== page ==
- ItemOlder LGBT adults’ end-of-life conversations: Findings from Nova Scotia, Canada(Atlantis, 2018-08-02) Gahagan, Jacqueline; Humble, Áine M; Gutman, Gloria M.; de Vries, BrianAlthough increasing research attention inNorth America is being paid to the health and social disparities experienced among older lesbian, gay, bisexual, and transgender (LGBT) populations, end-of-life (EOL) preparations among these populations are not yet well understood. This study explored olderLGBT individuals’ EOL preparations and service providers’ perceptions of such provisions. In this qualitative study, we conducted three focus groups with 15 LGBT adults aged 60 and older who have at least one chronic health condition and live in NovaScotia. We also conducted one focus group with four service providers. We identified four themes: (a)LGBT communities of care have changed over time,(b) difficulties in asking others for help, (c) hesitancy in thinking about end-of-life, and (d) varying views on the helpfulness of internet technology. The findings illustrate ongoing tensions between being“out” about one’s sexual orientation or gender identity and being able to engage with social and health care providers in determining EOL planning.
- ItemOlder women’s negative psychological and physical experiences with injectable cosmetic treatments to the face(Journal of Women & Aging, 2017) Berwick, Sandi; Humble, Áine M.Seven women (43 to 64 years old) who had negative or mixed emotions about having Botox and/or facial filler injections to the face to reduce signs of aging were interviewed about the impact of the procedures. Impacts ranged from disappointment to all-encompassing, lingering physical and psychological effects, and some women felt abandoned by the medical industrial complex when they turned to it for help with their symptoms. A feminist phenomenological analysis focused on corporeal, temporal, and relational existential modes of being. We describe their bodily experiences as (a) commodified, (b) fractured.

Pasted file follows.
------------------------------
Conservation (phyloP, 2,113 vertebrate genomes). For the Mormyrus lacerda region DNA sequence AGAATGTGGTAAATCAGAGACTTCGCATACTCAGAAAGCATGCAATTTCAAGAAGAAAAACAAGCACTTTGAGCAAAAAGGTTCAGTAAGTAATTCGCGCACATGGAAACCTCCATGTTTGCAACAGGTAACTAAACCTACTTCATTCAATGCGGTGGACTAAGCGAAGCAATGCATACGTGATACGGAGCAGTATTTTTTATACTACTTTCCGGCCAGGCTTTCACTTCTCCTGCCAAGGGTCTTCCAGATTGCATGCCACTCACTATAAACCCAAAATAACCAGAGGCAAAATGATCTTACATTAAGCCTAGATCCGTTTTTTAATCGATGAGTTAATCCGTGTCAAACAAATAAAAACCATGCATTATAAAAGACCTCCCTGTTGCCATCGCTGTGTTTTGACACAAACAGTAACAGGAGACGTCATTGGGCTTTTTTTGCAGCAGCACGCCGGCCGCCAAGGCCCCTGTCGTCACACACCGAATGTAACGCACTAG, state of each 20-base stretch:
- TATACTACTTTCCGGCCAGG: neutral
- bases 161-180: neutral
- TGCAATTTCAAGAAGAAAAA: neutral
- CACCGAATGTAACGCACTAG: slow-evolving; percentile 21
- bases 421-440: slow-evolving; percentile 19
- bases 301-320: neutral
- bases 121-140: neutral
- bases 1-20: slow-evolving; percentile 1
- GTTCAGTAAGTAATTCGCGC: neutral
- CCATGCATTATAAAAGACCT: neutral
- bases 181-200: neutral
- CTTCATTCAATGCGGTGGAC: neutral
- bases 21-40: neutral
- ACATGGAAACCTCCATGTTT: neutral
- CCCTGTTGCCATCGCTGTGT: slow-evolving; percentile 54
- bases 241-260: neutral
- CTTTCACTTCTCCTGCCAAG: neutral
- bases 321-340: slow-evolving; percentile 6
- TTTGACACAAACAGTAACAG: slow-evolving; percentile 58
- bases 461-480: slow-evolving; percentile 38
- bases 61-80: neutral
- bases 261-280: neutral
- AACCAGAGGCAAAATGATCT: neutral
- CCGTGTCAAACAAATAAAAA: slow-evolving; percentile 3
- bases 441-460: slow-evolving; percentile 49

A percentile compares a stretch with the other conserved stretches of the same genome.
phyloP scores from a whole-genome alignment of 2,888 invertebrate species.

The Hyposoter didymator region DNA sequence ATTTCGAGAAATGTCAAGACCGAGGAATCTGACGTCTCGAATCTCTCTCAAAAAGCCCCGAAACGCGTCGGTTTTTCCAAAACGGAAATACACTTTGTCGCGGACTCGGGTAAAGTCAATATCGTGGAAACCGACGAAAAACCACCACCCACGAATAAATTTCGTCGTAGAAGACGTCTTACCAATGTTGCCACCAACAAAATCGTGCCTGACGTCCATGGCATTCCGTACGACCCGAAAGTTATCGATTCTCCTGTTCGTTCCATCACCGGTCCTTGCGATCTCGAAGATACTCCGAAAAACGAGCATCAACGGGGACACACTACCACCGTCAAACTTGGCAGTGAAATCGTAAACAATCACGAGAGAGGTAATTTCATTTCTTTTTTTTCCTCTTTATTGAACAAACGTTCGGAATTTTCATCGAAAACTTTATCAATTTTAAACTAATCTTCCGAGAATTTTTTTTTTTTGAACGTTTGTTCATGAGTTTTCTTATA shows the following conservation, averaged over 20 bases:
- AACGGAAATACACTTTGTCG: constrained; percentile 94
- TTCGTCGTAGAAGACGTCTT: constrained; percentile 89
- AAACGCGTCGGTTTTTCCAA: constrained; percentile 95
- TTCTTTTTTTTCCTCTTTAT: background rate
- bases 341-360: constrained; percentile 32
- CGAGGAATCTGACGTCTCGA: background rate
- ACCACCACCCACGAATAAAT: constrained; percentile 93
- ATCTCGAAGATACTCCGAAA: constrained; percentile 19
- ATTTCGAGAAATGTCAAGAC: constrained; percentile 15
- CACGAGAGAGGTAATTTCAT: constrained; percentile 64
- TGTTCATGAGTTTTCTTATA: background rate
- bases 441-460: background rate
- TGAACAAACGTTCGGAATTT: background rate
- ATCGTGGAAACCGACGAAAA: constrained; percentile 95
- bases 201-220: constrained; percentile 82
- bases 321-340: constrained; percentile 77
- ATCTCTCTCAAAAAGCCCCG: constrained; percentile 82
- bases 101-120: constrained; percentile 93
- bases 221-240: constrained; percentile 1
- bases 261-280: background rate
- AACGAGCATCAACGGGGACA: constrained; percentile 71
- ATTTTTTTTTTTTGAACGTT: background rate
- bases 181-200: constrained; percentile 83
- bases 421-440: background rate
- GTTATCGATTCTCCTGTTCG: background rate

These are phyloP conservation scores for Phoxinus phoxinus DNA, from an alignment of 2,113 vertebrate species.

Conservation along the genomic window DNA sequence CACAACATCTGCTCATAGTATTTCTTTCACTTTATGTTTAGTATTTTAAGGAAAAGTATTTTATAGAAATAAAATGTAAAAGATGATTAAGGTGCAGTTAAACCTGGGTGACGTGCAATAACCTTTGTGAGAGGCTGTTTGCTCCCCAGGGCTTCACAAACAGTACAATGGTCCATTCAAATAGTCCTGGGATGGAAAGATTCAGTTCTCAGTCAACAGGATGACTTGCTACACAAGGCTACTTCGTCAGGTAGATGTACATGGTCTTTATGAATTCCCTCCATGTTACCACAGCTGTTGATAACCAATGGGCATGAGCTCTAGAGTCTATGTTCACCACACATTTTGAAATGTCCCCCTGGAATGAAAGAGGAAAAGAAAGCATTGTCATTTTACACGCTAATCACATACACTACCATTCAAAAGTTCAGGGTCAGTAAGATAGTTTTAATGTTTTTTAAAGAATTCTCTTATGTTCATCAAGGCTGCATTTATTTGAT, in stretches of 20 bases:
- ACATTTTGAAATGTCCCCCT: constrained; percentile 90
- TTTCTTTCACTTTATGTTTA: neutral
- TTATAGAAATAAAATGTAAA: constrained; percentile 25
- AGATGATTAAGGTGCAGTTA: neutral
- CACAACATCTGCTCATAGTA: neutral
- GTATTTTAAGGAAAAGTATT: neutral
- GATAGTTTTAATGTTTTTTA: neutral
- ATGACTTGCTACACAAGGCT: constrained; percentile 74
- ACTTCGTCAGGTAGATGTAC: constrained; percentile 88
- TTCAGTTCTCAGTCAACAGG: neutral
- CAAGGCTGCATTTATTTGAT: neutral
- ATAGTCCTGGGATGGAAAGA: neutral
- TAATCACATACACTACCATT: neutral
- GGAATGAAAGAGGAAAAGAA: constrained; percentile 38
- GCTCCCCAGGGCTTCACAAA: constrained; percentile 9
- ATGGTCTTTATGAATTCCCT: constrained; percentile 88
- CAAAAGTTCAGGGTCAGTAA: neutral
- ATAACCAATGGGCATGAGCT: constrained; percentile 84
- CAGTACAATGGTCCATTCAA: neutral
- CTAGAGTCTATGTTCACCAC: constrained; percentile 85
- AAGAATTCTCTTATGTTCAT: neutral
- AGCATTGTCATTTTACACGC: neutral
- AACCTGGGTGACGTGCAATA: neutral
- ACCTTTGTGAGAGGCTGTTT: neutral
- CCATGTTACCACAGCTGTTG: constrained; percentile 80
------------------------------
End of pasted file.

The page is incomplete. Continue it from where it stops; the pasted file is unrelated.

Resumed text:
- ItemQualitative research in the CJA/RCV: An 18-year analysis (1995–2012)(Canadian Journal on Aging / La Revue canadienne du vieillissement, 2016-03) Humble, Áine M.; Green, MaureenSome researchers have suggested that qualitative research is increasing in the gerontology field, but little systematic analysis has tested this assertion. Using the Canadian Journal on Aging/La Revue canadienne du vieillissement as a case study, we analysed articles reporting on original research from 1995 to 2012. One in four articles were qualitative, and results in three-year intervals show a clear increase in qualitative research findings during this 18-year time frame: (a) 1995-1997: 10 per cent; (b) 1998-2000: 19 per cent; (c) 2001-2003: 25 per cent; (d) 2004-2006: 25 per cent; (e) 2007-2009: 29 per cent; and (f) 2010-2012: 43 per cent. In all time intervals (with the exception of 2004-2006), French language articles were more likely to use a qualitative research design compared to English language articles. Topics, methodologies, and data collection strategies are also discussed.